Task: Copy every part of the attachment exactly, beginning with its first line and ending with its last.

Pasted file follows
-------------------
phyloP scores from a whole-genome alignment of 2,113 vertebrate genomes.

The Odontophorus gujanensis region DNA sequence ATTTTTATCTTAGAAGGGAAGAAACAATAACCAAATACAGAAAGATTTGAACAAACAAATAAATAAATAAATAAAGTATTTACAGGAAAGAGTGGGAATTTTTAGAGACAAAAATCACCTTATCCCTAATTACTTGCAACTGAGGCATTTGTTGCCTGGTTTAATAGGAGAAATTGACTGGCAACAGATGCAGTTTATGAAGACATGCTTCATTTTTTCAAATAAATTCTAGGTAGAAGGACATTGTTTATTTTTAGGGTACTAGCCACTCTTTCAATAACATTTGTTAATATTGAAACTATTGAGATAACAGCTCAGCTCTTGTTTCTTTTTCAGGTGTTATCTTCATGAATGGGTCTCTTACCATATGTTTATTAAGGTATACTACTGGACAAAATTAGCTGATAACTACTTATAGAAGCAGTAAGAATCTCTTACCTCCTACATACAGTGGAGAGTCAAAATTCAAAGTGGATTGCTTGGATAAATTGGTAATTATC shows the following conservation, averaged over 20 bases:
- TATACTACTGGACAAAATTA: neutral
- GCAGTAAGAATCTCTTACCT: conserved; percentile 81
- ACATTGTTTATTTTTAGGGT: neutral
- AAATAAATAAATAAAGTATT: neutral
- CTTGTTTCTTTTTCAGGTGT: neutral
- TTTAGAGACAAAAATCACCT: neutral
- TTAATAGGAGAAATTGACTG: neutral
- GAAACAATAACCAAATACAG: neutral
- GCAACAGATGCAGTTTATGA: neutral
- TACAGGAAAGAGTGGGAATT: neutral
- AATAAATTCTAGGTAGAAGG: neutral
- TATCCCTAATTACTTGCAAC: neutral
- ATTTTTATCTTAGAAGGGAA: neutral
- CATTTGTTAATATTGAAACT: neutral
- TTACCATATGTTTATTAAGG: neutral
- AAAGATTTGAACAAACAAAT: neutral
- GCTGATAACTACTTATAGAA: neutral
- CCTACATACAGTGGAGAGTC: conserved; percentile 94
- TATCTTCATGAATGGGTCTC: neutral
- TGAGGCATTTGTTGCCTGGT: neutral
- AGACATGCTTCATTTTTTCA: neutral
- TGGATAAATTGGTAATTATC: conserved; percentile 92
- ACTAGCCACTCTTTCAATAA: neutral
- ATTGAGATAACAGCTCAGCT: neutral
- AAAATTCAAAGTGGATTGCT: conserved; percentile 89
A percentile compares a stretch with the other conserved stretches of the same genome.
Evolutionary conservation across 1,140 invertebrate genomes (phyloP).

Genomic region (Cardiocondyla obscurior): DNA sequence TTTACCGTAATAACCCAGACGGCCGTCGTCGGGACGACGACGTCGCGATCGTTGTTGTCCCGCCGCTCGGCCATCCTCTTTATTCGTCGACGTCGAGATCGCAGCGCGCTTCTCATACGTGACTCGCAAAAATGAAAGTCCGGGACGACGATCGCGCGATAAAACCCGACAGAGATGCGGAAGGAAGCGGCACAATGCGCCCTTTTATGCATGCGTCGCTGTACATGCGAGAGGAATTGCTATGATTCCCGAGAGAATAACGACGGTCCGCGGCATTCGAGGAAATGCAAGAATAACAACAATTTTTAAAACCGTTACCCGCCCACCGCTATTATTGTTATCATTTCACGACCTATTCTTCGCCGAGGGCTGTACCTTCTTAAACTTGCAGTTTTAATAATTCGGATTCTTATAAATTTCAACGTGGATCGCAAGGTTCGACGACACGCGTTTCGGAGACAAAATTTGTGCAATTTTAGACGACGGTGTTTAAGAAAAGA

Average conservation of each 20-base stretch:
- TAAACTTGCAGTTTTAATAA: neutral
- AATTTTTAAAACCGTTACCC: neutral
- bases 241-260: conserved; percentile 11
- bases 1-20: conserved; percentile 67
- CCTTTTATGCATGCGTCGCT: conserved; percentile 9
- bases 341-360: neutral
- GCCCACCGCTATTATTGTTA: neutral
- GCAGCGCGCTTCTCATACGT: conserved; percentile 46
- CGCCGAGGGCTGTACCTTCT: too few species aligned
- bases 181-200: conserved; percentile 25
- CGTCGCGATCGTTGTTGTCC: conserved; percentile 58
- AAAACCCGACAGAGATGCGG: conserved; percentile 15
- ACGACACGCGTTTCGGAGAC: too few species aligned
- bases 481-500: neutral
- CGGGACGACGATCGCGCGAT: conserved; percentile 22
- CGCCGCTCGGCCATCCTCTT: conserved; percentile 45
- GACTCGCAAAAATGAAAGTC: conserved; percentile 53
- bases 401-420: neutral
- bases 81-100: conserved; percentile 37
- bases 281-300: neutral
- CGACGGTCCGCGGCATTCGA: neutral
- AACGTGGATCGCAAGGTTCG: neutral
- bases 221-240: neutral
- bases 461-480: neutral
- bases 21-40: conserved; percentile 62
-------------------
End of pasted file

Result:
phyloP scores from a whole-genome alignment of 2,113 vertebrate genomes.

The Odontophorus gujanensis region DNA sequence ATTTTTATCTTAGAAGGGAAGAAACAATAACCAAATACAGAAAGATTTGAACAAACAAATAAATAAATAAATAAAGTATTTACAGGAAAGAGTGGGAATTTTTAGAGACAAAAATCACCTTATCCCTAATTACTTGCAACTGAGGCATTTGTTGCCTGGTTTAATAGGAGAAATTGACTGGCAACAGATGCAGTTTATGAAGACATGCTTCATTTTTTCAAATAAATTCTAGGTAGAAGGACATTGTTTATTTTTAGGGTACTAGCCACTCTTTCAATAACATTTGTTAATATTGAAACTATTGAGATAACAGCTCAGCTCTTGTTTCTTTTTCAGGTGTTATCTTCATGAATGGGTCTCTTACCATATGTTTATTAAGGTATACTACTGGACAAAATTAGCTGATAACTACTTATAGAAGCAGTAAGAATCTCTTACCTCCTACATACAGTGGAGAGTCAAAATTCAAAGTGGATTGCTTGGATAAATTGGTAATTATC shows the following conservation, averaged over 20 bases:
- TATACTACTGGACAAAATTA: neutral
- GCAGTAAGAATCTCTTACCT: conserved; percentile 81
- ACATTGTTTATTTTTAGGGT: neutral
- AAATAAATAAATAAAGTATT: neutral
- CTTGTTTCTTTTTCAGGTGT: neutral
- TTTAGAGACAAAAATCACCT: neutral
- TTAATAGGAGAAATTGACTG: neutral
- GAAACAATAACCAAATACAG: neutral
- GCAACAGATGCAGTTTATGA: neutral
- TACAGGAAAGAGTGGGAATT: neutral
- AATAAATTCTAGGTAGAAGG: neutral
- TATCCCTAATTACTTGCAAC: neutral
- ATTTTTATCTTAGAAGGGAA: neutral
- CATTTGTTAATATTGAAACT: neutral
- TTACCATATGTTTATTAAGG: neutral
- AAAGATTTGAACAAACAAAT: neutral
- GCTGATAACTACTTATAGAA: neutral
- CCTACATACAGTGGAGAGTC: conserved; percentile 94
- TATCTTCATGAATGGGTCTC: neutral
- TGAGGCATTTGTTGCCTGGT: neutral
- AGACATGCTTCATTTTTTCA: neutral
- TGGATAAATTGGTAATTATC: conserved; percentile 92
- ACTAGCCACTCTTTCAATAA: neutral
- ATTGAGATAACAGCTCAGCT: neutral
- AAAATTCAAAGTGGATTGCT: conserved; percentile 89
A percentile compares a stretch with the other conserved stretches of the same genome.
Evolutionary conservation across 1,140 invertebrate genomes (phyloP).

Genomic region (Cardiocondyla obscurior): DNA sequence TTTACCGTAATAACCCAGACGGCCGTCGTCGGGACGACGACGTCGCGATCGTTGTTGTCCCGCCGCTCGGCCATCCTCTTTATTCGTCGACGTCGAGATCGCAGCGCGCTTCTCATACGTGACTCGCAAAAATGAAAGTCCGGGACGACGATCGCGCGATAAAACCCGACAGAGATGCGGAAGGAAGCGGCACAATGCGCCCTTTTATGCATGCGTCGCTGTACATGCGAGAGGAATTGCTATGATTCCCGAGAGAATAACGACGGTCCGCGGCATTCGAGGAAATGCAAGAATAACAACAATTTTTAAAACCGTTACCCGCCCACCGCTATTATTGTTATCATTTCACGACCTATTCTTCGCCGAGGGCTGTACCTTCTTAAACTTGCAGTTTTAATAATTCGGATTCTTATAAATTTCAACGTGGATCGCAAGGTTCGACGACACGCGTTTCGGAGACAAAATTTGTGCAATTTTAGACGACGGTGTTTAAGAAAAGA

Average conservation of each 20-base stretch:
- TAAACTTGCAGTTTTAATAA: neutral
- AATTTTTAAAACCGTTACCC: neutral
- bases 241-260: conserved; percentile 11
- bases 1-20: conserved; percentile 67
- CCTTTTATGCATGCGTCGCT: conserved; percentile 9
- bases 341-360: neutral
- GCCCACCGCTATTATTGTTA: neutral
- GCAGCGCGCTTCTCATACGT: conserved; percentile 46
- CGCCGAGGGCTGTACCTTCT: too few species aligned
- bases 181-200: conserved; percentile 25
- CGTCGCGATCGTTGTTGTCC: conserved; percentile 58
- AAAACCCGACAGAGATGCGG: conserved; percentile 15
- ACGACACGCGTTTCGGAGAC: too few species aligned
- bases 481-500: neutral
- CGGGACGACGATCGCGCGAT: conserved; percentile 22
- CGCCGCTCGGCCATCCTCTT: conserved; percentile 45
- GACTCGCAAAAATGAAAGTC: conserved; percentile 53
- bases 401-420: neutral
- bases 81-100: conserved; percentile 37
- bases 281-300: neutral
- CGACGGTCCGCGGCATTCGA: neutral
- AACGTGGATCGCAAGGTTCG: neutral
- bases 221-240: neutral
- bases 461-480: neutral
- bases 21-40: conserved; percentile 62